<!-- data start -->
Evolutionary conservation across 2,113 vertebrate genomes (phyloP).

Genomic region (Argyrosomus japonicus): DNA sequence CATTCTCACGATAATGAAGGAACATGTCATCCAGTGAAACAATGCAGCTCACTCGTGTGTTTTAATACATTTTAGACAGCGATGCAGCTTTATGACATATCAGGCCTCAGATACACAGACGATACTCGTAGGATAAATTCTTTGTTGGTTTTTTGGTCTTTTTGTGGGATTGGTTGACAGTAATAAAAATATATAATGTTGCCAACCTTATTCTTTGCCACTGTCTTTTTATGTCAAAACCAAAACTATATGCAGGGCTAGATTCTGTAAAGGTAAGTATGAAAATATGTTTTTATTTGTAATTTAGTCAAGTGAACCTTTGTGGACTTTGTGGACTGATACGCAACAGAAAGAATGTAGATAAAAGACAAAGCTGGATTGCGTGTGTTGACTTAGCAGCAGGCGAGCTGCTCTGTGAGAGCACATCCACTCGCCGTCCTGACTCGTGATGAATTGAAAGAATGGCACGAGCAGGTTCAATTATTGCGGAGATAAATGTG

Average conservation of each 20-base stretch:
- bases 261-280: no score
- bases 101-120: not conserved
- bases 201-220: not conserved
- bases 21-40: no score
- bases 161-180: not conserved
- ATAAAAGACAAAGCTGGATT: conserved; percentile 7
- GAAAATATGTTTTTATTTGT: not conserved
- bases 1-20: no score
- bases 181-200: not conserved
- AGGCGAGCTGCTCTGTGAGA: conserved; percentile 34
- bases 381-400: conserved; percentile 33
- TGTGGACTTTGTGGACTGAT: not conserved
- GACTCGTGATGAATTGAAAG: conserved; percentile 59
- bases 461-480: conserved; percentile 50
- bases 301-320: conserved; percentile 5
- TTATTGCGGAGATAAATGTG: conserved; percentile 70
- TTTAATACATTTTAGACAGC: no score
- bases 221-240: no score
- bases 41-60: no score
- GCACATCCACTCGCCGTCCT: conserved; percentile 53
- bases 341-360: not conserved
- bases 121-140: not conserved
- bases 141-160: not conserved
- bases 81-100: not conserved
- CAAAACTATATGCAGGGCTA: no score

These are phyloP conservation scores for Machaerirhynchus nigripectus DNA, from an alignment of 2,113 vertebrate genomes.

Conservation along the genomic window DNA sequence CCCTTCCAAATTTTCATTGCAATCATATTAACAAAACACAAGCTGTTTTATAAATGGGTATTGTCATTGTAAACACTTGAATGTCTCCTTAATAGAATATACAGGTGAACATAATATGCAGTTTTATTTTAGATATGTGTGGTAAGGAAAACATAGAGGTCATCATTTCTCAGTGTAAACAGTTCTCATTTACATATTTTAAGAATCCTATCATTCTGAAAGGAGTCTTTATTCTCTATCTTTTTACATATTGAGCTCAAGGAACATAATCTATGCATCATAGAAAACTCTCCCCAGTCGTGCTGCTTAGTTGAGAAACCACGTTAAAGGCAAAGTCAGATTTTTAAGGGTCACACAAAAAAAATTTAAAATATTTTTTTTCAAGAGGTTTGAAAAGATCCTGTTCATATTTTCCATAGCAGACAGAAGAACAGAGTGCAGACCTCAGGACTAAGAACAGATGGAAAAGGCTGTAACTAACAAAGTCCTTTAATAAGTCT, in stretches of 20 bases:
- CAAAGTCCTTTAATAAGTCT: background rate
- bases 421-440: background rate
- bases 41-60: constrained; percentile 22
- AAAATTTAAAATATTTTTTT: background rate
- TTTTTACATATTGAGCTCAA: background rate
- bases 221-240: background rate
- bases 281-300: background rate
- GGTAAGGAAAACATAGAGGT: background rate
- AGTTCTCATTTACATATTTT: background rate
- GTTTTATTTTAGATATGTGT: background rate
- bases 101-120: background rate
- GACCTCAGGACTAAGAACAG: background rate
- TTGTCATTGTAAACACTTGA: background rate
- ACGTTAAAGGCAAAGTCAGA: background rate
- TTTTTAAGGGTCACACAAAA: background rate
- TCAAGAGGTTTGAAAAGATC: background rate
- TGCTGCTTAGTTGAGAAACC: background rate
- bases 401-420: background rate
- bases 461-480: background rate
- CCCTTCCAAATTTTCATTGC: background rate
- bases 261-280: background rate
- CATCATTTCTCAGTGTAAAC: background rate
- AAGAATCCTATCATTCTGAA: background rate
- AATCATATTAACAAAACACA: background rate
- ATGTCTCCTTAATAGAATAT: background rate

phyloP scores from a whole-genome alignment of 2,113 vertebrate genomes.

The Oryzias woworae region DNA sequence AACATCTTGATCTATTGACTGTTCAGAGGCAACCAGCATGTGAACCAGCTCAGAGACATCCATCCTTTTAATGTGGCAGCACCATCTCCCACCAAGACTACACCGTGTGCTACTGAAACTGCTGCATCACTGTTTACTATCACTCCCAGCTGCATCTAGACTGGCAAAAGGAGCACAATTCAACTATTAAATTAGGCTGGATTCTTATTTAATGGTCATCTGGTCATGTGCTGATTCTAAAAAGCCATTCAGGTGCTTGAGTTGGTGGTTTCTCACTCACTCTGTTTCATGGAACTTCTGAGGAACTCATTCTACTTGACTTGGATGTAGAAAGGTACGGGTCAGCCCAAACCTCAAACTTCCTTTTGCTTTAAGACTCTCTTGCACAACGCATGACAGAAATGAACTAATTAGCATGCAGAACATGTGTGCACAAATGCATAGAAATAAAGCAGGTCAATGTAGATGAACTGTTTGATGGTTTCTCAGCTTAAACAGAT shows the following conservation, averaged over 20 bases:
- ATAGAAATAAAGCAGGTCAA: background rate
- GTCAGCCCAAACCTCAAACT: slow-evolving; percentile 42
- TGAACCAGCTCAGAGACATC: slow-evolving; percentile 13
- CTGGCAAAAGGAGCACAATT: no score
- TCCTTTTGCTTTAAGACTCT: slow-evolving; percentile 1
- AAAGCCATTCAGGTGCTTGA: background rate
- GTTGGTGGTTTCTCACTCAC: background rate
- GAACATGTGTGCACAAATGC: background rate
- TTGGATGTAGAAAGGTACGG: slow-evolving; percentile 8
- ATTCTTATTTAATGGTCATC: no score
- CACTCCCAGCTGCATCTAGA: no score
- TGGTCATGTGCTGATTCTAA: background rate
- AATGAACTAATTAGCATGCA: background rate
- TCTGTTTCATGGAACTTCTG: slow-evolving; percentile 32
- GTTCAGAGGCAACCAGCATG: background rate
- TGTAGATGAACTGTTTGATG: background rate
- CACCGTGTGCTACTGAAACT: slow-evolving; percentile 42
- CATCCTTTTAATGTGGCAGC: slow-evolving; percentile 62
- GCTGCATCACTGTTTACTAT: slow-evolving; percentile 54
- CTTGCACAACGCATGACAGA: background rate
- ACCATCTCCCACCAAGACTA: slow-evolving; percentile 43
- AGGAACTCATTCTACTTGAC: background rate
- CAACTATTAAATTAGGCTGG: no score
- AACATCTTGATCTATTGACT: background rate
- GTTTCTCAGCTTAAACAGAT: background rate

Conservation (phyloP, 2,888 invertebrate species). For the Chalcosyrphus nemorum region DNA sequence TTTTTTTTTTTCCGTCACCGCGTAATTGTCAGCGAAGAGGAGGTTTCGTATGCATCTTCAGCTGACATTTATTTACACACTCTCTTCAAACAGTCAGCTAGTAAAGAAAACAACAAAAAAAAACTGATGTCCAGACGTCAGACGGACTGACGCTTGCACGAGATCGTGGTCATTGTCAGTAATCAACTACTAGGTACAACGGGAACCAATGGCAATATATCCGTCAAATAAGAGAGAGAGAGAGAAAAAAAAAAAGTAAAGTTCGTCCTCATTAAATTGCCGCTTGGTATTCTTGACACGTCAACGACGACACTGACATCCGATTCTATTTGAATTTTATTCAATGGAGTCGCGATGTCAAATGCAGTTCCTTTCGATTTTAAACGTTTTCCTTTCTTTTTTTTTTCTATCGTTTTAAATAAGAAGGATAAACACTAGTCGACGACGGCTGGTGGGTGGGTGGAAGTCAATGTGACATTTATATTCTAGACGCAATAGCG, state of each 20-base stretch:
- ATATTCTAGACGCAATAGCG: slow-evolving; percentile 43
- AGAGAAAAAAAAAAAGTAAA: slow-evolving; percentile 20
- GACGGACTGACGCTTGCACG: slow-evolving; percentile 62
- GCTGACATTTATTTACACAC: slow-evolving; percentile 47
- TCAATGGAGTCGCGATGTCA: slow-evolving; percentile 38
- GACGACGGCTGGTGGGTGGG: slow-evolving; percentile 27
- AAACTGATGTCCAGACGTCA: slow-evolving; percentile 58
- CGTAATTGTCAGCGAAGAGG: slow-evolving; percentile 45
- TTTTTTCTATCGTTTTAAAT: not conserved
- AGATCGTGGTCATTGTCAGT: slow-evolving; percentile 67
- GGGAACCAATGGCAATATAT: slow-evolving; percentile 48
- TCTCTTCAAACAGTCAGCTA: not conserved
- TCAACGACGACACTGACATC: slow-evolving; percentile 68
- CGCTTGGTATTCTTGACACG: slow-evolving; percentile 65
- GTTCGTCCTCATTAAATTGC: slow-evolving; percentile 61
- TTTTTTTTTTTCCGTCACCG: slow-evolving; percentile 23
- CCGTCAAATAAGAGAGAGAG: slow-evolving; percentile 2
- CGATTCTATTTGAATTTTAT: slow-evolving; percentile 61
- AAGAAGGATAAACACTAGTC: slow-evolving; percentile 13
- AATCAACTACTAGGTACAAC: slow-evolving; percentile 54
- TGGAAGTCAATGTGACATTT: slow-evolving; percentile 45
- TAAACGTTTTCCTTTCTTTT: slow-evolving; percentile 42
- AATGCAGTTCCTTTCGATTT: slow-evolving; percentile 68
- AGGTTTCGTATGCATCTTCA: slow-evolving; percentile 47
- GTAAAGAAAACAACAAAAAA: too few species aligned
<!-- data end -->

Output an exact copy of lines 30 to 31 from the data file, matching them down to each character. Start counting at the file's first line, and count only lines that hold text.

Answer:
Conservation along the genomic window DNA sequence CCCTTCCAAATTTTCATTGCAATCATATTAACAAAACACAAGCTGTTTTATAAATGGGTATTGTCATTGTAAACACTTGAATGTCTCCTTAATAGAATATACAGGTGAACATAATATGCAGTTTTATTTTAGATATGTGTGGTAAGGAAAACATAGAGGTCATCATTTCTCAGTGTAAACAGTTCTCATTTACATATTTTAAGAATCCTATCATTCTGAAAGGAGTCTTTATTCTCTATCTTTTTACATATTGAGCTCAAGGAACATAATCTATGCATCATAGAAAACTCTCCCCAGTCGTGCTGCTTAGTTGAGAAACCACGTTAAAGGCAAAGTCAGATTTTTAAGGGTCACACAAAAAAAATTTAAAATATTTTTTTTCAAGAGGTTTGAAAAGATCCTGTTCATATTTTCCATAGCAGACAGAAGAACAGAGTGCAGACCTCAGGACTAAGAACAGATGGAAAAGGCTGTAACTAACAAAGTCCTTTAATAAGTCT, in stretches of 20 bases:
- CAAAGTCCTTTAATAAGTCT: background rate